China, the world’s fastest growing market for luxury goods, is expected to reduce or scrap taxes on imported high-end products to boost domestic consumption, state media reported Monday.
A new tax system for luxury products is to be introduced by October 1, the 21st Century Business Herald said ‒ the beginning of a week-long holiday for National Day and a shopping frenzy for Chinese consumers.
China’s steep luxury taxes ‒ which are as high as 60 per cent ‒ have for years sent well-heeled shoppers swarming to Hong Kong and Europe for products such as Louis Vuitton handbags and Rolex watches to avoid the hefty tariffs.
The finance ministry’s revamped system will reduce or remove taxes for products such as watches, clothes, shoes, suitcases, cosmetics, perfumes and milk powder, the newspaper said, citing unnamed sources.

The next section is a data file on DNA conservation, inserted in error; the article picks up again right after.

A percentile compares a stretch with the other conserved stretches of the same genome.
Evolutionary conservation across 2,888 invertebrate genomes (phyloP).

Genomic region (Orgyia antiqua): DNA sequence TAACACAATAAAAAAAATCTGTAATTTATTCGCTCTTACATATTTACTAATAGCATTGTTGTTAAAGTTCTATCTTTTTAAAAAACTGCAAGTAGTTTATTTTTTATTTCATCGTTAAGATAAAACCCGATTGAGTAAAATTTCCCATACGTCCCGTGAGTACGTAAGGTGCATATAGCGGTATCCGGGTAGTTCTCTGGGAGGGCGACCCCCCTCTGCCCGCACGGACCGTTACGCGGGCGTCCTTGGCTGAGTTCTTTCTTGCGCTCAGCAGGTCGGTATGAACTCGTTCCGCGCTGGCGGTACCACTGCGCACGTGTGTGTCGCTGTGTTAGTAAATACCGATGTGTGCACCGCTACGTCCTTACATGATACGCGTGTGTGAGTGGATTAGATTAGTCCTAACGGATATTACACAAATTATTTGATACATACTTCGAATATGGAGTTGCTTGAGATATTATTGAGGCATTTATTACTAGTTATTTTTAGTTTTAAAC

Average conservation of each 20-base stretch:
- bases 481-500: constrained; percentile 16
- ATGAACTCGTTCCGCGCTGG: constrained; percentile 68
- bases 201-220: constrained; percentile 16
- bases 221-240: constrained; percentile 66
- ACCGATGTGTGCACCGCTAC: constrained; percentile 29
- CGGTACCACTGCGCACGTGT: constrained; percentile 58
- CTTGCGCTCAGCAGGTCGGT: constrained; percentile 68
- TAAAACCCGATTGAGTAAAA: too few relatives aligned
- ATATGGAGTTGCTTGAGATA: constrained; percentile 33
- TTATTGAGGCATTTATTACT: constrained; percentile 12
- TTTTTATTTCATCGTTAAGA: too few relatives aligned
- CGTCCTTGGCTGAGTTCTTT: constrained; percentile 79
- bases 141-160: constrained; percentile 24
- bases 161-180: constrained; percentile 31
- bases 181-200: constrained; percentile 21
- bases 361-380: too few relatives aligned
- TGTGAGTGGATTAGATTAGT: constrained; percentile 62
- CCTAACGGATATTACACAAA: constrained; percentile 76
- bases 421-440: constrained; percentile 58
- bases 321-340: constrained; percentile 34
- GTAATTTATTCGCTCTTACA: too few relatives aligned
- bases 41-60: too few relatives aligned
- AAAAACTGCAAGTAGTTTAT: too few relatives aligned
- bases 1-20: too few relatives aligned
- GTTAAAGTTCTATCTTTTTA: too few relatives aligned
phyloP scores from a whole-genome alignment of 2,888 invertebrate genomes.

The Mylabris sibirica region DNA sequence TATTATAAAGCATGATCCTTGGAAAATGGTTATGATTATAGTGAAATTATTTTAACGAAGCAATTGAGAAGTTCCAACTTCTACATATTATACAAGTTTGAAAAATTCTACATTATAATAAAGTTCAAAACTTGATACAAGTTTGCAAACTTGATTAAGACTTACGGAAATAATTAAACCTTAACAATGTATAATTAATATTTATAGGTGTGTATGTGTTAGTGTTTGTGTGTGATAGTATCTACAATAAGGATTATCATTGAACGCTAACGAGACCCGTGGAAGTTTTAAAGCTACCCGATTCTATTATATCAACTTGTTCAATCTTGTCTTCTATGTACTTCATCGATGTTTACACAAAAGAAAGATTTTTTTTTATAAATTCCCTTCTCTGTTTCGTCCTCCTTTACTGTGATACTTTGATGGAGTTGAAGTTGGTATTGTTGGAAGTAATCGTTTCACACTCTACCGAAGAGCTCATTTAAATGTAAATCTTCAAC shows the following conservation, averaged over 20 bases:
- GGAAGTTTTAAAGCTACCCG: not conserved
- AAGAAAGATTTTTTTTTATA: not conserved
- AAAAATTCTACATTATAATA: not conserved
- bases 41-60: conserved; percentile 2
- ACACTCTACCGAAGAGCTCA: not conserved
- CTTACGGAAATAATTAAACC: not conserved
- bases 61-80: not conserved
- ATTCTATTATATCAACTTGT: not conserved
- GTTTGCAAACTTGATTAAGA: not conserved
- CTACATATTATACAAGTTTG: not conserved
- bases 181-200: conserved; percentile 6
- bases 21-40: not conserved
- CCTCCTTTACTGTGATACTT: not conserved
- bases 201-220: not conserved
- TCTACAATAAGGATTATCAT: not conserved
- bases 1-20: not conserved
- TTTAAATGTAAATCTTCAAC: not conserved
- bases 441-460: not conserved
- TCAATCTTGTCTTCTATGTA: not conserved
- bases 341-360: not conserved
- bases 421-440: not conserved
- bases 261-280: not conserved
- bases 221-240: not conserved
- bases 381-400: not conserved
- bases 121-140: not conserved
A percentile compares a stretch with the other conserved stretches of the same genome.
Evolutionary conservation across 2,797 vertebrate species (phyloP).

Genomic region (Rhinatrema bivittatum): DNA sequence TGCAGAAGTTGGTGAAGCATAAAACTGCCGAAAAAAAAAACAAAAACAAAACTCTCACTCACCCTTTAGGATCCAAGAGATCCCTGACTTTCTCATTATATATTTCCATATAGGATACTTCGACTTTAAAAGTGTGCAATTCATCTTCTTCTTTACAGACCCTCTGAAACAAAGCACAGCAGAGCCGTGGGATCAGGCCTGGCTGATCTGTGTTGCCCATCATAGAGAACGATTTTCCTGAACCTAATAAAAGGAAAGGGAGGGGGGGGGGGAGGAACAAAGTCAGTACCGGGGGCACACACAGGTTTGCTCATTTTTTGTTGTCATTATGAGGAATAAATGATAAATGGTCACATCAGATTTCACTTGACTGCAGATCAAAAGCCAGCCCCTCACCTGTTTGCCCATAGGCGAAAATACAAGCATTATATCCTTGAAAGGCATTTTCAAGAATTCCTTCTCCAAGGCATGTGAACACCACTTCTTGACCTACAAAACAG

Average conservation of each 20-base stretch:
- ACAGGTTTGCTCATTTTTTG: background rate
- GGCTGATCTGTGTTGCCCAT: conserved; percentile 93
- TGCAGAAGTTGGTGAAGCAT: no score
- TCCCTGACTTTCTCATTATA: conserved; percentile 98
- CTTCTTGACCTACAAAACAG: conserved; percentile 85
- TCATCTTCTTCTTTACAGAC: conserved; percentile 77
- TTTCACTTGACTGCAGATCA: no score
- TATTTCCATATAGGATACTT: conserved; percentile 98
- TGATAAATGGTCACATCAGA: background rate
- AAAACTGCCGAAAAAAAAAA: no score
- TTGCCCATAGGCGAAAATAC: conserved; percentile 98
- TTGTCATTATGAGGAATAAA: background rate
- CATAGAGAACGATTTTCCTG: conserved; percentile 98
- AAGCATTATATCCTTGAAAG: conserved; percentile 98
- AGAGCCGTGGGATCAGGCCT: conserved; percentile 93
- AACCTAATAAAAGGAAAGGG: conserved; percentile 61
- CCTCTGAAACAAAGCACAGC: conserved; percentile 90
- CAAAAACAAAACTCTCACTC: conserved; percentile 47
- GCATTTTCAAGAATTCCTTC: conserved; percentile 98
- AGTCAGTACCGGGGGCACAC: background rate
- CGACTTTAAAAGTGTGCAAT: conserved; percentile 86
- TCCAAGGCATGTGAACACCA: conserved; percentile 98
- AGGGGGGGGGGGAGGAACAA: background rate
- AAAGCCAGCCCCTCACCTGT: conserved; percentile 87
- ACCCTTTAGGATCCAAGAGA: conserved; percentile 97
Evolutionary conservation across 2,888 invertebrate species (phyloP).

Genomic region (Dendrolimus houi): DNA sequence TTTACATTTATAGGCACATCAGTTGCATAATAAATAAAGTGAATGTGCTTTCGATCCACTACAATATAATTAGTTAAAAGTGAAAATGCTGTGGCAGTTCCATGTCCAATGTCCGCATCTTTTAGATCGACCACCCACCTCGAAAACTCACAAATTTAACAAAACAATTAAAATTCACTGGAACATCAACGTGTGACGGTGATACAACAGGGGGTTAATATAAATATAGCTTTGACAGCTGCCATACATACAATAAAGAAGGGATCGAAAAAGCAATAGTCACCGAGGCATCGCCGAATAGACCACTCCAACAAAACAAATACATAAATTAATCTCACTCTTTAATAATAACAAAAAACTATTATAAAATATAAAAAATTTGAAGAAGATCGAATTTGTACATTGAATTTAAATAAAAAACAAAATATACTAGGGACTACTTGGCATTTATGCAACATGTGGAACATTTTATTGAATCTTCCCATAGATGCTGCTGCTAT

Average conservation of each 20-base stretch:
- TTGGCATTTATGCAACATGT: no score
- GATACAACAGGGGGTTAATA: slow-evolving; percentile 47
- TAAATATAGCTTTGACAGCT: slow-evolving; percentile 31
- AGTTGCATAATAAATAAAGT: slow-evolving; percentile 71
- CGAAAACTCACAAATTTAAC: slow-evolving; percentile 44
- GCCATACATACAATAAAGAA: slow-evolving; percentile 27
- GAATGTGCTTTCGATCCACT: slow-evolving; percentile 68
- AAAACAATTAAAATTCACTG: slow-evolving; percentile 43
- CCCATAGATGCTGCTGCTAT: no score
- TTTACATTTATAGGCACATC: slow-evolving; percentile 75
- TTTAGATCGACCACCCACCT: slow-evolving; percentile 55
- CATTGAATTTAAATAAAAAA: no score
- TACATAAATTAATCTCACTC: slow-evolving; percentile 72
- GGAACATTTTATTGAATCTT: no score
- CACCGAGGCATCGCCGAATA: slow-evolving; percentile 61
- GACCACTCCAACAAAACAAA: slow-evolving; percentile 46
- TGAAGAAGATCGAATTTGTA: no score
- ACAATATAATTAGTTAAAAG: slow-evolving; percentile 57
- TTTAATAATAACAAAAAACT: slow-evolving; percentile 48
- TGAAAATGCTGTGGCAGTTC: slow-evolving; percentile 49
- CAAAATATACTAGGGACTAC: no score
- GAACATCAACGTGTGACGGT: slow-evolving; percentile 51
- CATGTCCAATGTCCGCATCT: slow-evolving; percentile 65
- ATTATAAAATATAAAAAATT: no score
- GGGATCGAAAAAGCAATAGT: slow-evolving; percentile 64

Commerce ministry spokesman Yao Jian told reporters last week that it was a “general trend” for China to cut tariffs on mid- and high-end consumer products as part of the nation’s efforts to boost domestic consumption.
There has been “consensus” on the issue among various government departments, Yao said.
Policymakers are trying to boost domestic spending and reduce their reliance on exports and investment to drive the world’s second-largest economy.
Chinese demand for luxury goods has exploded in recent years along with rapid economic growth and the country is forecast to be the world’s top buyer of such products by 2015, according to consultancy PricewaterhouseCoopers.
Fifty-six per cent of China’s luxury purchases in 2010 were made overseas, according to a study published by consulting firm Bain & Company in November.